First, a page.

FT3- The Last Of The Nikkormats

I have always been curious about owning a Nikkormat. Always, since I can remember. To me, they represented a great “entry point” into the line of Nikkor lenses, and like the professional F-series, built like tanks, and all metal. One can only assume that “Nikkor”, and “Automatic” were the inspiration for the line, even though there is little to nothing that is automatic about them. In the dawn of SLR photography, “Automatic” meant an automatic diaphragm, and/or automatic mirror return. Otherwise, the camera is completely mechanical, manual exposure, manual focus, manual everything.

The earlier models (FT, FTN, etc) used mercury batteries for the light meter. Yes, of course there are workarounds and options, but I wanted something “easier”, without having to become another science project. The FT3 takes easily purchased silver oxide cells. And, the last of the line, the FT3 offer Automatic Indexing (Ai) coupling to the light meter. Very cool!

The first FT3 I received from KEH, a chrome model, had a few issues with it. The camera looked gorgeous. But, the back would not stay closed. And, the protective eyepiece, which keeps dust out of the prism optics, and makes photographing with glasses or sunglasses easier, was missing. Back to KEH it went for exchange. They replaced it with the less common black model.

FT-3, with accompanying everready case.

FT-3, with accompanying everready case, and mounted with an Ai 50 f/4. No rabbit ears necessary! 

From what I have read, this body had a rather brief run, and while not “rare” by any means, is a lot less common than the beautiful FM which quickly replaced it. A few quirks. The highly accurate, and easy to use light meter, is “upside down”. When you think you are over exposing, you are under exposing. and vice versa. it takes getting used to. The frame counter is gorgeous, and encased in a glass window which magnifies it, and makes it very easy to read. My guess is that Nikon took some cues from companies such as Leica, and used smaller, lighter torque, and less expensive gears for the counter, and gave it this to add a touch of class, while keeping costs down. The camera is indeed a lot of fun. and may have one of the most accurate 35mm light meters I have used, behind maybe only the F3 and FE2.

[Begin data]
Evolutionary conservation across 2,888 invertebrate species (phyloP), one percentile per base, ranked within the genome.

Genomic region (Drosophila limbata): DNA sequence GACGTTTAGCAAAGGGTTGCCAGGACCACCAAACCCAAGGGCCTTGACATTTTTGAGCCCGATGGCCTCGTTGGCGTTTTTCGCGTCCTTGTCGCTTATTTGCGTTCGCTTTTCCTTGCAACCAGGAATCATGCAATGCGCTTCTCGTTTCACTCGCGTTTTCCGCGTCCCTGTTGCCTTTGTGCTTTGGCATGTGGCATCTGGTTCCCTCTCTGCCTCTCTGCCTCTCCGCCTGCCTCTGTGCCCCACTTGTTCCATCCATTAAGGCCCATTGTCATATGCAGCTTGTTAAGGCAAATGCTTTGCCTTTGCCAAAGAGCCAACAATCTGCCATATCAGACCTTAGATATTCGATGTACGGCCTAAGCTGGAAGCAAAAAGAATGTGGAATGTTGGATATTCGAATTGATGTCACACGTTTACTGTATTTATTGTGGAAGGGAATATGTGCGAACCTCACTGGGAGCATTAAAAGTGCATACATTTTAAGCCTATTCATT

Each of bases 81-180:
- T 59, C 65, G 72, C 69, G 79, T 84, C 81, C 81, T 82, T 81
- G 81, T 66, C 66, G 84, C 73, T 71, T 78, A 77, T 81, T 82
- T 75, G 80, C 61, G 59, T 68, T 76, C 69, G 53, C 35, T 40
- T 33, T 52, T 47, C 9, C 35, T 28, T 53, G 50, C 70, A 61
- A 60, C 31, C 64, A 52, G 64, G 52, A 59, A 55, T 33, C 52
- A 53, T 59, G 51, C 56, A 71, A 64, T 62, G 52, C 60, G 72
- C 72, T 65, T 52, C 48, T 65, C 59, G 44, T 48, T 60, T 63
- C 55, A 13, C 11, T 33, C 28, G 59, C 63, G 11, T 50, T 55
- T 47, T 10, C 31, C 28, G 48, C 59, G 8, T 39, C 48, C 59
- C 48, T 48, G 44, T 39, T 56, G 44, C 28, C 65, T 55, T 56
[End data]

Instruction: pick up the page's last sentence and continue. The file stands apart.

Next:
Here are a few results, Kodak Tri-X, developed in Rodinal 1:35. I love the exposures this camera can produce. Getting the needle to center, at what the camera calculates or guesses to be an accurate exposure, uses the tried and true center-weighted system. It still works, quite nicely. Amazingly, the Nikkormat line was designed for advanced amateurs who could not spring for the large upfront premium to purchase an F, or F2, and as a “backup” body to those two cameras. It was considered a “less expensive” entry to use Nikkor glass. Trust me, there is nothing “cheap” to this camera.

Taken last November in Melrose, MA, across from Hunt's Photo.

Taken last November in Melrose, MA, across from Hunt’s Photo.


Ensign Thomas Lynde plaque, at the entrance to the park. 


Old Water Fountain

I recently had surgery on my right hand, so left handed typing and working the mouse is indeed a challenge. But really want to start blogging again, and sharing more of what I love to do. I will.


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